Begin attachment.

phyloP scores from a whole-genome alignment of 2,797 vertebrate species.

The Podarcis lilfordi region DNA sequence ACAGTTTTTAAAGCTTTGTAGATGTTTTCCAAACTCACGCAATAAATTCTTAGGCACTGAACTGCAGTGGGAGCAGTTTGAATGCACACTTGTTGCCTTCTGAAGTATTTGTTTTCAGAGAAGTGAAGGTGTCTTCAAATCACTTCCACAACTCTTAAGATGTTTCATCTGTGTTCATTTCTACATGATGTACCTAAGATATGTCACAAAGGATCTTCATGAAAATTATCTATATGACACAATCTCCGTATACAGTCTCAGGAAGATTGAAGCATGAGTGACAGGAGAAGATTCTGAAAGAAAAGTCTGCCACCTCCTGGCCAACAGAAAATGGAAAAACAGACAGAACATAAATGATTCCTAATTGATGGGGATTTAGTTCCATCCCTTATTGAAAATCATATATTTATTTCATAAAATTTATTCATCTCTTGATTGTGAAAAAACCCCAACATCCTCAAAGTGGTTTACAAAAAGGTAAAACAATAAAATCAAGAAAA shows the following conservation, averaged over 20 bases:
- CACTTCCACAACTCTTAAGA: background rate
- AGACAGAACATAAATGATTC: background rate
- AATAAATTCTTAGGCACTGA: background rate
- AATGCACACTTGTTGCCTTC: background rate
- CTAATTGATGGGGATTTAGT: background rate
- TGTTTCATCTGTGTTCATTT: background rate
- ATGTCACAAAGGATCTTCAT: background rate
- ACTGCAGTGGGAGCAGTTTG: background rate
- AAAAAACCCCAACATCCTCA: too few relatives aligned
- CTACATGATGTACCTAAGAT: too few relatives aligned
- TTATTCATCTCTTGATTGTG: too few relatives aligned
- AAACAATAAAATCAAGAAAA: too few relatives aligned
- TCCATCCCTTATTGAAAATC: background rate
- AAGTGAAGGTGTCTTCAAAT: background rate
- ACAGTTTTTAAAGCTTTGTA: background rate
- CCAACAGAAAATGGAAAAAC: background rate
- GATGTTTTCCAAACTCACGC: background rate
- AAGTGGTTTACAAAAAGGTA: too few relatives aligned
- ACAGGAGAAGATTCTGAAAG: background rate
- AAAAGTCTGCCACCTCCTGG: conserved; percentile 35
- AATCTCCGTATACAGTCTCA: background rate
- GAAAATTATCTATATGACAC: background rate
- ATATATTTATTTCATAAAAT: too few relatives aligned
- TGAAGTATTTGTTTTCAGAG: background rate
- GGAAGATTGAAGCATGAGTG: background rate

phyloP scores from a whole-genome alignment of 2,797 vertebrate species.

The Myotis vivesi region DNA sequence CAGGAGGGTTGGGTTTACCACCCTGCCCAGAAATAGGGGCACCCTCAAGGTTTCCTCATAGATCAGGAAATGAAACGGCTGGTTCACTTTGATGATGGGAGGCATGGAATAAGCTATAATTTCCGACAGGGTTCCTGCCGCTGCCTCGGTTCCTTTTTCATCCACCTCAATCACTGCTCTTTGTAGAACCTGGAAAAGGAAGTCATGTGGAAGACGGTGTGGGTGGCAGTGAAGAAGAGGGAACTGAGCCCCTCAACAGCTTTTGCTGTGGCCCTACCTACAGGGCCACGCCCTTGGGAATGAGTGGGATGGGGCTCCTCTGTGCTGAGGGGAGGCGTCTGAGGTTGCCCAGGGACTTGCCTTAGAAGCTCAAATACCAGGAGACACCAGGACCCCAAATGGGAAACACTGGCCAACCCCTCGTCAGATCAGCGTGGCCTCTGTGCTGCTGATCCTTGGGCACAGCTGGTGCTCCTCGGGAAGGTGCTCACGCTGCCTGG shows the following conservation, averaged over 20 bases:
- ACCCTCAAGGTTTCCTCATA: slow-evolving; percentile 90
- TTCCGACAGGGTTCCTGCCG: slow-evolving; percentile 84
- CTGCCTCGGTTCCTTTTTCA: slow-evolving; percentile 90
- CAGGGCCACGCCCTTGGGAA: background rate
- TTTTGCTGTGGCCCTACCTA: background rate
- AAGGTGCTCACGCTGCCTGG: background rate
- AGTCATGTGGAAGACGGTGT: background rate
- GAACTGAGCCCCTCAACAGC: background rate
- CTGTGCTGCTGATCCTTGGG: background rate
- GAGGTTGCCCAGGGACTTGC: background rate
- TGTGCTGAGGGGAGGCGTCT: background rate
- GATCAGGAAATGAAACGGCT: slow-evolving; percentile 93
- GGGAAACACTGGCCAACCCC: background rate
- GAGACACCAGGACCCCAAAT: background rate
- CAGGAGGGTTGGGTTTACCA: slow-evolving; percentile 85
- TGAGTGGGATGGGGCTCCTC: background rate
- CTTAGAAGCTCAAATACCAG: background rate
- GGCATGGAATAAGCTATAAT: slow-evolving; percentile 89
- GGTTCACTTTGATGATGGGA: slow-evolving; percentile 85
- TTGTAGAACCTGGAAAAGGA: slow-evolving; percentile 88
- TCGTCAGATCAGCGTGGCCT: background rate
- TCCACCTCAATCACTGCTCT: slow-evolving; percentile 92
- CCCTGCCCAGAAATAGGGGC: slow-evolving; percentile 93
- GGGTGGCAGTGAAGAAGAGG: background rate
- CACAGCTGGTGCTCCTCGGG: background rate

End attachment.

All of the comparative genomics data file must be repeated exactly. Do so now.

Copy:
phyloP scores from a whole-genome alignment of 2,797 vertebrate species.

The Podarcis lilfordi region DNA sequence ACAGTTTTTAAAGCTTTGTAGATGTTTTCCAAACTCACGCAATAAATTCTTAGGCACTGAACTGCAGTGGGAGCAGTTTGAATGCACACTTGTTGCCTTCTGAAGTATTTGTTTTCAGAGAAGTGAAGGTGTCTTCAAATCACTTCCACAACTCTTAAGATGTTTCATCTGTGTTCATTTCTACATGATGTACCTAAGATATGTCACAAAGGATCTTCATGAAAATTATCTATATGACACAATCTCCGTATACAGTCTCAGGAAGATTGAAGCATGAGTGACAGGAGAAGATTCTGAAAGAAAAGTCTGCCACCTCCTGGCCAACAGAAAATGGAAAAACAGACAGAACATAAATGATTCCTAATTGATGGGGATTTAGTTCCATCCCTTATTGAAAATCATATATTTATTTCATAAAATTTATTCATCTCTTGATTGTGAAAAAACCCCAACATCCTCAAAGTGGTTTACAAAAAGGTAAAACAATAAAATCAAGAAAA shows the following conservation, averaged over 20 bases:
- CACTTCCACAACTCTTAAGA: background rate
- AGACAGAACATAAATGATTC: background rate
- AATAAATTCTTAGGCACTGA: background rate
- AATGCACACTTGTTGCCTTC: background rate
- CTAATTGATGGGGATTTAGT: background rate
- TGTTTCATCTGTGTTCATTT: background rate
- ATGTCACAAAGGATCTTCAT: background rate
- ACTGCAGTGGGAGCAGTTTG: background rate
- AAAAAACCCCAACATCCTCA: too few relatives aligned
- CTACATGATGTACCTAAGAT: too few relatives aligned
- TTATTCATCTCTTGATTGTG: too few relatives aligned
- AAACAATAAAATCAAGAAAA: too few relatives aligned
- TCCATCCCTTATTGAAAATC: background rate
- AAGTGAAGGTGTCTTCAAAT: background rate
- ACAGTTTTTAAAGCTTTGTA: background rate
- CCAACAGAAAATGGAAAAAC: background rate
- GATGTTTTCCAAACTCACGC: background rate
- AAGTGGTTTACAAAAAGGTA: too few relatives aligned
- ACAGGAGAAGATTCTGAAAG: background rate
- AAAAGTCTGCCACCTCCTGG: conserved; percentile 35
- AATCTCCGTATACAGTCTCA: background rate
- GAAAATTATCTATATGACAC: background rate
- ATATATTTATTTCATAAAAT: too few relatives aligned
- TGAAGTATTTGTTTTCAGAG: background rate
- GGAAGATTGAAGCATGAGTG: background rate

phyloP scores from a whole-genome alignment of 2,797 vertebrate species.

The Myotis vivesi region DNA sequence CAGGAGGGTTGGGTTTACCACCCTGCCCAGAAATAGGGGCACCCTCAAGGTTTCCTCATAGATCAGGAAATGAAACGGCTGGTTCACTTTGATGATGGGAGGCATGGAATAAGCTATAATTTCCGACAGGGTTCCTGCCGCTGCCTCGGTTCCTTTTTCATCCACCTCAATCACTGCTCTTTGTAGAACCTGGAAAAGGAAGTCATGTGGAAGACGGTGTGGGTGGCAGTGAAGAAGAGGGAACTGAGCCCCTCAACAGCTTTTGCTGTGGCCCTACCTACAGGGCCACGCCCTTGGGAATGAGTGGGATGGGGCTCCTCTGTGCTGAGGGGAGGCGTCTGAGGTTGCCCAGGGACTTGCCTTAGAAGCTCAAATACCAGGAGACACCAGGACCCCAAATGGGAAACACTGGCCAACCCCTCGTCAGATCAGCGTGGCCTCTGTGCTGCTGATCCTTGGGCACAGCTGGTGCTCCTCGGGAAGGTGCTCACGCTGCCTGG shows the following conservation, averaged over 20 bases:
- ACCCTCAAGGTTTCCTCATA: slow-evolving; percentile 90
- TTCCGACAGGGTTCCTGCCG: slow-evolving; percentile 84
- CTGCCTCGGTTCCTTTTTCA: slow-evolving; percentile 90
- CAGGGCCACGCCCTTGGGAA: background rate
- TTTTGCTGTGGCCCTACCTA: background rate
- AAGGTGCTCACGCTGCCTGG: background rate
- AGTCATGTGGAAGACGGTGT: background rate
- GAACTGAGCCCCTCAACAGC: background rate
- CTGTGCTGCTGATCCTTGGG: background rate
- GAGGTTGCCCAGGGACTTGC: background rate
- TGTGCTGAGGGGAGGCGTCT: background rate
- GATCAGGAAATGAAACGGCT: slow-evolving; percentile 93
- GGGAAACACTGGCCAACCCC: background rate
- GAGACACCAGGACCCCAAAT: background rate
- CAGGAGGGTTGGGTTTACCA: slow-evolving; percentile 85
- TGAGTGGGATGGGGCTCCTC: background rate
- CTTAGAAGCTCAAATACCAG: background rate
- GGCATGGAATAAGCTATAAT: slow-evolving; percentile 89
- GGTTCACTTTGATGATGGGA: slow-evolving; percentile 85
- TTGTAGAACCTGGAAAAGGA: slow-evolving; percentile 88
- TCGTCAGATCAGCGTGGCCT: background rate
- TCCACCTCAATCACTGCTCT: slow-evolving; percentile 92
- CCCTGCCCAGAAATAGGGGC: slow-evolving; percentile 93
- GGGTGGCAGTGAAGAAGAGG: background rate
- CACAGCTGGTGCTCCTCGGG: background rate